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Kirby Dick and Amy Ziering’s poignant documentary On the Record sheds new light on some of the women who have recently come forward to publicly accuse hip-hop mogul Russell Simmons of sexual assault. Before the film even premiered at Sundance, it was mired in controversy as producer Oprah Winfrey pulled her support from the project, citing “inconsistencies” in the story of the film’s central victim.
What has unfortunately gotten lost in the Winfrey/Simmons discussions is that the doc doesn’t actually convey a vendetta against Simmons as much as it puts the spotlight on Drew Dixon and her successful but short-lived music career as an A&R executive at Def Jam Records and Arista. Through the eyes of Dixon, the doc’s main figure, we get the rare chance to see the “before” and “after” of her trajectory from silent victim to vocal survivor. The overall result is an intimate look at what is at stake when rape victims decide whether or not to tell their stories.
Release date: Jan 25, 2020
The filmmakers are more than fair to Simmons, including video of his on-camera denials and written statements. But by the end, we’ve seen multiple women recount how he pinned them down (that specific language of “pinned down” is used by numerous accusers); his denials just land like more violence.
In both subject matter and style, the film follows in the footsteps of the Dick and Ziering exposés The Invisible War, which called out the sexual assault epidemic in the military, and Oscar-nominated The Hunting Ground, which did the same for college campuses nationwide. Shot primarily in direct-to-camera close-ups enveloped by gold-toned lighting, the doc feels more like a fireside chat than a punishing exposé meant to overwhelm. With each subject interview we recognize the backgrounds as homey indoor spaces, yet they are completely out of focus, giving the viewer no choice but to look directly at these women, to see them as human beings; the tools of cinema are being used to keep them from being re-victimized onscreen.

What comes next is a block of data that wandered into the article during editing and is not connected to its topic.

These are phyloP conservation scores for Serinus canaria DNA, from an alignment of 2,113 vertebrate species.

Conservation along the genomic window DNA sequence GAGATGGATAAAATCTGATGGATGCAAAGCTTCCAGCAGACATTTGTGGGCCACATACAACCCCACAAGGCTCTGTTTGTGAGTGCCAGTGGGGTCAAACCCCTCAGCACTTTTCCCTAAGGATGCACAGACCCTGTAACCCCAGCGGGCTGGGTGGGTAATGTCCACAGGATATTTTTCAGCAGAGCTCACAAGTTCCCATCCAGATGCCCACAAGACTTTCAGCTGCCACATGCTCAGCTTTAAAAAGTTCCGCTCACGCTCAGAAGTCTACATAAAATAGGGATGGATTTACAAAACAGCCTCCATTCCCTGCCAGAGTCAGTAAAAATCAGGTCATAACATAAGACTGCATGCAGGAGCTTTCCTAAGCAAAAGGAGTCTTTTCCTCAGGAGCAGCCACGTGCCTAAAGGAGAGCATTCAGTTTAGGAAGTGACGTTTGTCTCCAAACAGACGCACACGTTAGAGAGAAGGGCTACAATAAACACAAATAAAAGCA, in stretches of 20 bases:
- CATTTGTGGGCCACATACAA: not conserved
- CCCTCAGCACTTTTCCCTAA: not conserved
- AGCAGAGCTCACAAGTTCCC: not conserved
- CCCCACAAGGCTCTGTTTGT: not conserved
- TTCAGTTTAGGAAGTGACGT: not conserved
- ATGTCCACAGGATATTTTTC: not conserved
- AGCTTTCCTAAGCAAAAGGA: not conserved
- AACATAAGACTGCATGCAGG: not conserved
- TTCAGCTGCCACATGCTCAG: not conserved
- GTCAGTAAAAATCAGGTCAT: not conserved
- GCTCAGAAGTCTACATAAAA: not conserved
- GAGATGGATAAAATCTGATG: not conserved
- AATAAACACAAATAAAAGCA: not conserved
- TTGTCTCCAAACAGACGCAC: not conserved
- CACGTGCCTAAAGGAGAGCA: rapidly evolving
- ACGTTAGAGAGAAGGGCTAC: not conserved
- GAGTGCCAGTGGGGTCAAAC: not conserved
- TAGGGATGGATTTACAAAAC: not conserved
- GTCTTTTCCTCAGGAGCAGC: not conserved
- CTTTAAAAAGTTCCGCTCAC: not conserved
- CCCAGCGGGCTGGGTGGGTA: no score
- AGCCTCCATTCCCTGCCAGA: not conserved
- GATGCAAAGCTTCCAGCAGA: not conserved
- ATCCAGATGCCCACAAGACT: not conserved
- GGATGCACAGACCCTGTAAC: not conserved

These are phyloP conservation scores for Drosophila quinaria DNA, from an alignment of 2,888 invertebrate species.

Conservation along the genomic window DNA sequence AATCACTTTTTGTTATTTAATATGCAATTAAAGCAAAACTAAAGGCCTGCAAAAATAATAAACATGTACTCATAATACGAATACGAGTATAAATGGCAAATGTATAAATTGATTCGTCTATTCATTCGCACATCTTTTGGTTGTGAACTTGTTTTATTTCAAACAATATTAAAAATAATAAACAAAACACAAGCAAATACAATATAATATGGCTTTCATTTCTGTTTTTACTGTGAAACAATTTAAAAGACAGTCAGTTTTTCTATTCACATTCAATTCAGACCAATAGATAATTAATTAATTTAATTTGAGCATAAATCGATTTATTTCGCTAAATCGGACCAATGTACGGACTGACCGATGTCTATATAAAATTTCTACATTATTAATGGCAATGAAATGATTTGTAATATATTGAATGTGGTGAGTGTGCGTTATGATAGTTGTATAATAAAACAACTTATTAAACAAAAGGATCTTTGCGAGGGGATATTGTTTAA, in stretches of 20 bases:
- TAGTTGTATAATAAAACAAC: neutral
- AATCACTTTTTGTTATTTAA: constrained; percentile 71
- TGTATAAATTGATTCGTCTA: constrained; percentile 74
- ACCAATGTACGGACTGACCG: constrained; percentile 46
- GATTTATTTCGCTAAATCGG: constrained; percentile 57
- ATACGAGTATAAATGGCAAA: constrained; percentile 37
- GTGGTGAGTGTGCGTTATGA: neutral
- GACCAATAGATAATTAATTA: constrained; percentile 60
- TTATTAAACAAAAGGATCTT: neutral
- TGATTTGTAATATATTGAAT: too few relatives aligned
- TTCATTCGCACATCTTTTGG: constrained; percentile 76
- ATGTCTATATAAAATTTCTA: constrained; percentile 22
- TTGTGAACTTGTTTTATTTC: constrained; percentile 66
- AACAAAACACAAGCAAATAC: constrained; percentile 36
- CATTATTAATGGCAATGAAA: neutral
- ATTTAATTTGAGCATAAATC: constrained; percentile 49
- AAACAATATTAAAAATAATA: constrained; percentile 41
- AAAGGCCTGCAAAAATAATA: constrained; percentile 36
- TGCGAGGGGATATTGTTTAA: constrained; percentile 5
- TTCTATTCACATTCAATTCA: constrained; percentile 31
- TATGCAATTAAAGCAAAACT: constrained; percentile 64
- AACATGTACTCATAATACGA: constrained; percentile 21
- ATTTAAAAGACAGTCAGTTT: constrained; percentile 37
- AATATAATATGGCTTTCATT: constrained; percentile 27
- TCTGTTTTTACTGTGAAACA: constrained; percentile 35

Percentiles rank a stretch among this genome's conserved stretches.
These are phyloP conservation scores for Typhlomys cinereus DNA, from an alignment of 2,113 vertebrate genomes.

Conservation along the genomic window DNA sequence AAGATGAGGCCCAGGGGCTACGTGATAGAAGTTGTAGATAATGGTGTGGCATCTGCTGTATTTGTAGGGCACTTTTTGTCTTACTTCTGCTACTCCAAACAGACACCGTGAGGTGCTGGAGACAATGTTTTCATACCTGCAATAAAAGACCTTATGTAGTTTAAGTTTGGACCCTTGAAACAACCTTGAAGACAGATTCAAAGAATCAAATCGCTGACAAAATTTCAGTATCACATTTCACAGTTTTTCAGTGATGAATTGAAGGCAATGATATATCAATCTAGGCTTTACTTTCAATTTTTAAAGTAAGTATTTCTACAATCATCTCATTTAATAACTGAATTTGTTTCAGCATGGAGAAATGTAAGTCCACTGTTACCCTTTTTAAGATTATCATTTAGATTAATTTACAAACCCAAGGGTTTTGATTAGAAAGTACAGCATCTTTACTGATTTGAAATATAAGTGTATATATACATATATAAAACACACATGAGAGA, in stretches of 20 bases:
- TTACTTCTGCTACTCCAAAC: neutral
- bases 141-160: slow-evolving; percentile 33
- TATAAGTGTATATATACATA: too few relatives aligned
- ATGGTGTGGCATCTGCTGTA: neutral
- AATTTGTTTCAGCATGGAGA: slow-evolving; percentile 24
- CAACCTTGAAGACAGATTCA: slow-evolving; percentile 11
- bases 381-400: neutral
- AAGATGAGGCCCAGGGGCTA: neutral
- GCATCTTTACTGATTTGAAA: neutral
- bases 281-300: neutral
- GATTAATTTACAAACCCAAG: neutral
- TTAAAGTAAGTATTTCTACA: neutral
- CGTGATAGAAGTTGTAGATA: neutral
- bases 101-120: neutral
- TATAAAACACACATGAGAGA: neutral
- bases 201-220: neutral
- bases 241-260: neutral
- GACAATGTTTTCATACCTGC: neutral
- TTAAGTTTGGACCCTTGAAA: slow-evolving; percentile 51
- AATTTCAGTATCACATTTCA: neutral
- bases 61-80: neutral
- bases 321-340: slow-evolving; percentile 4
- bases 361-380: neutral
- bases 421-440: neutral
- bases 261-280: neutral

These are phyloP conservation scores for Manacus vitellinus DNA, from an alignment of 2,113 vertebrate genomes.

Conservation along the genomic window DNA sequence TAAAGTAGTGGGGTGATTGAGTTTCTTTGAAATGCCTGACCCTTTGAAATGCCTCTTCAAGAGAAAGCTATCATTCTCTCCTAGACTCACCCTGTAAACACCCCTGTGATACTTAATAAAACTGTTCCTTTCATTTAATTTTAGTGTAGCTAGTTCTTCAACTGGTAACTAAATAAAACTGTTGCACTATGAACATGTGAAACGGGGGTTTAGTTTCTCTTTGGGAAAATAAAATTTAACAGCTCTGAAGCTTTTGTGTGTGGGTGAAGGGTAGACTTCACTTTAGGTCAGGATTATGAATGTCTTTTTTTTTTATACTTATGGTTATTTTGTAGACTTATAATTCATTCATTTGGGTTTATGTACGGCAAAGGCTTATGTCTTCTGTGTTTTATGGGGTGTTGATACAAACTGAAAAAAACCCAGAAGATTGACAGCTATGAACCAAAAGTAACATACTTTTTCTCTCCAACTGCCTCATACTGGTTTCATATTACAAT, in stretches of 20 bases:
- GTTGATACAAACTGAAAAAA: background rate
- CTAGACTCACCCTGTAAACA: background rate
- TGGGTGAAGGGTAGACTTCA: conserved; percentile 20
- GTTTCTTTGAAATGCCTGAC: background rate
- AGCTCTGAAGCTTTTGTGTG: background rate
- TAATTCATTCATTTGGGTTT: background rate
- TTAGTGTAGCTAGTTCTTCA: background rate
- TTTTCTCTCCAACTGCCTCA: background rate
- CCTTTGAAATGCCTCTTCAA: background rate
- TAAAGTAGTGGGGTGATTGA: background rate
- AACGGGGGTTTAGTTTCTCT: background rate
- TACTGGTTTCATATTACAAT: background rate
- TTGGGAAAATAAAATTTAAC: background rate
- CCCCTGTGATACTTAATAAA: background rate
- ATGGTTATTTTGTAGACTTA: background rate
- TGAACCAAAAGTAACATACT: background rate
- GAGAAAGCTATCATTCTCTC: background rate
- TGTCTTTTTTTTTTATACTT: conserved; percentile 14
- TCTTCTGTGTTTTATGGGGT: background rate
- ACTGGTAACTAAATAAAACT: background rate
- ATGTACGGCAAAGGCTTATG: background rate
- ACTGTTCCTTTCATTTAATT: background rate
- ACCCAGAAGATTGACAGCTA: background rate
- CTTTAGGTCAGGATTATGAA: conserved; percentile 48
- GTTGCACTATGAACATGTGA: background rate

Terrence Blanchard’s score wraps just enough gauze around his somber-side-of-jazz signature, delivering something that evokes both lamentation and praise. The artfully placed music cues have a way of effortlessly breaking open the emotional truth of a scene. Yet Dick and Ziering fill the story with sustained moments of quiet reflection and stick with a stately pace that actually works.
Visually, the film finds a way to keep the routine on-the-go activities of Dixon’s life interesting. We see her driving, taking calls, going for a run and drinking wine with a friend. As she walks down the Brooklyn block where slain rapper Notorious B.I.G. used to sell drugs in the 1990s, she says with a comforting smile: “Biggie had my back.” We even get to see Dixon get her thick, curly hair pressed straight, a ritual that is familiar to a lot of black women (or anyone with a flatiron) and is one of the ways the film takes care to affirm black female identity through its visual language.